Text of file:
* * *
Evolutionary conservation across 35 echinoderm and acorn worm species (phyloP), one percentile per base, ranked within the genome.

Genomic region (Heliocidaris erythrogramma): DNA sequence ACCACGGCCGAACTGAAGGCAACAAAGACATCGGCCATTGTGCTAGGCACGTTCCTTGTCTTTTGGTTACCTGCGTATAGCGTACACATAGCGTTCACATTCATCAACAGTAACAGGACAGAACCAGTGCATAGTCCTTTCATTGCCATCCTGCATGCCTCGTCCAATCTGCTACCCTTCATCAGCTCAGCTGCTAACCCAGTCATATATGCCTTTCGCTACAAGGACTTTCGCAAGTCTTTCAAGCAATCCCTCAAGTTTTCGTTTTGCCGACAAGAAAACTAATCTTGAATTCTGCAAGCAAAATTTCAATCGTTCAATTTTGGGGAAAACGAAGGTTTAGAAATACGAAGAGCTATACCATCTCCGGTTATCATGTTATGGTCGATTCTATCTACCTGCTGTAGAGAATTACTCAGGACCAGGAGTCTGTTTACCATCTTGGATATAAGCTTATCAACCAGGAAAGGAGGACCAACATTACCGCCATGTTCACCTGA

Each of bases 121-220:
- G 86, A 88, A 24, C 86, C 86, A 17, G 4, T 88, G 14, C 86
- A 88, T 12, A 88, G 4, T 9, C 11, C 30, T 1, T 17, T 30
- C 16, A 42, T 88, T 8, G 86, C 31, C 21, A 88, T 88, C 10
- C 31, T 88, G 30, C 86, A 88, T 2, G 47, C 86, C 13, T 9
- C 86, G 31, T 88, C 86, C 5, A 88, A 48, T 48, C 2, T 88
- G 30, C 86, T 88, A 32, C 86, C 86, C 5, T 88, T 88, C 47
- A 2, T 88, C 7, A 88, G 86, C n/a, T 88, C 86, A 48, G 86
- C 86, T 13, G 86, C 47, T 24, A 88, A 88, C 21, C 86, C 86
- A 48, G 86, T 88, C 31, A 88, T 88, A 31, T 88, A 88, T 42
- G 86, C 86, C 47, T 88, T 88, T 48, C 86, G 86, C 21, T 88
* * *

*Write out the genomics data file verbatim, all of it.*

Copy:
Evolutionary conservation across 35 echinoderm and acorn worm species (phyloP), one percentile per base, ranked within the genome.

Genomic region (Heliocidaris erythrogramma): DNA sequence ACCACGGCCGAACTGAAGGCAACAAAGACATCGGCCATTGTGCTAGGCACGTTCCTTGTCTTTTGGTTACCTGCGTATAGCGTACACATAGCGTTCACATTCATCAACAGTAACAGGACAGAACCAGTGCATAGTCCTTTCATTGCCATCCTGCATGCCTCGTCCAATCTGCTACCCTTCATCAGCTCAGCTGCTAACCCAGTCATATATGCCTTTCGCTACAAGGACTTTCGCAAGTCTTTCAAGCAATCCCTCAAGTTTTCGTTTTGCCGACAAGAAAACTAATCTTGAATTCTGCAAGCAAAATTTCAATCGTTCAATTTTGGGGAAAACGAAGGTTTAGAAATACGAAGAGCTATACCATCTCCGGTTATCATGTTATGGTCGATTCTATCTACCTGCTGTAGAGAATTACTCAGGACCAGGAGTCTGTTTACCATCTTGGATATAAGCTTATCAACCAGGAAAGGAGGACCAACATTACCGCCATGTTCACCTGA

Each of bases 121-220:
- G 86, A 88, A 24, C 86, C 86, A 17, G 4, T 88, G 14, C 86
- A 88, T 12, A 88, G 4, T 9, C 11, C 30, T 1, T 17, T 30
- C 16, A 42, T 88, T 8, G 86, C 31, C 21, A 88, T 88, C 10
- C 31, T 88, G 30, C 86, A 88, T 2, G 47, C 86, C 13, T 9
- C 86, G 31, T 88, C 86, C 5, A 88, A 48, T 48, C 2, T 88
- G 30, C 86, T 88, A 32, C 86, C 86, C 5, T 88, T 88, C 47
- A 2, T 88, C 7, A 88, G 86, C n/a, T 88, C 86, A 48, G 86
- C 86, T 13, G 86, C 47, T 24, A 88, A 88, C 21, C 86, C 86
- A 48, G 86, T 88, C 31, A 88, T 88, A 31, T 88, A 88, T 42
- G 86, C 86, C 47, T 88, T 88, T 48, C 86, G 86, C 21, T 88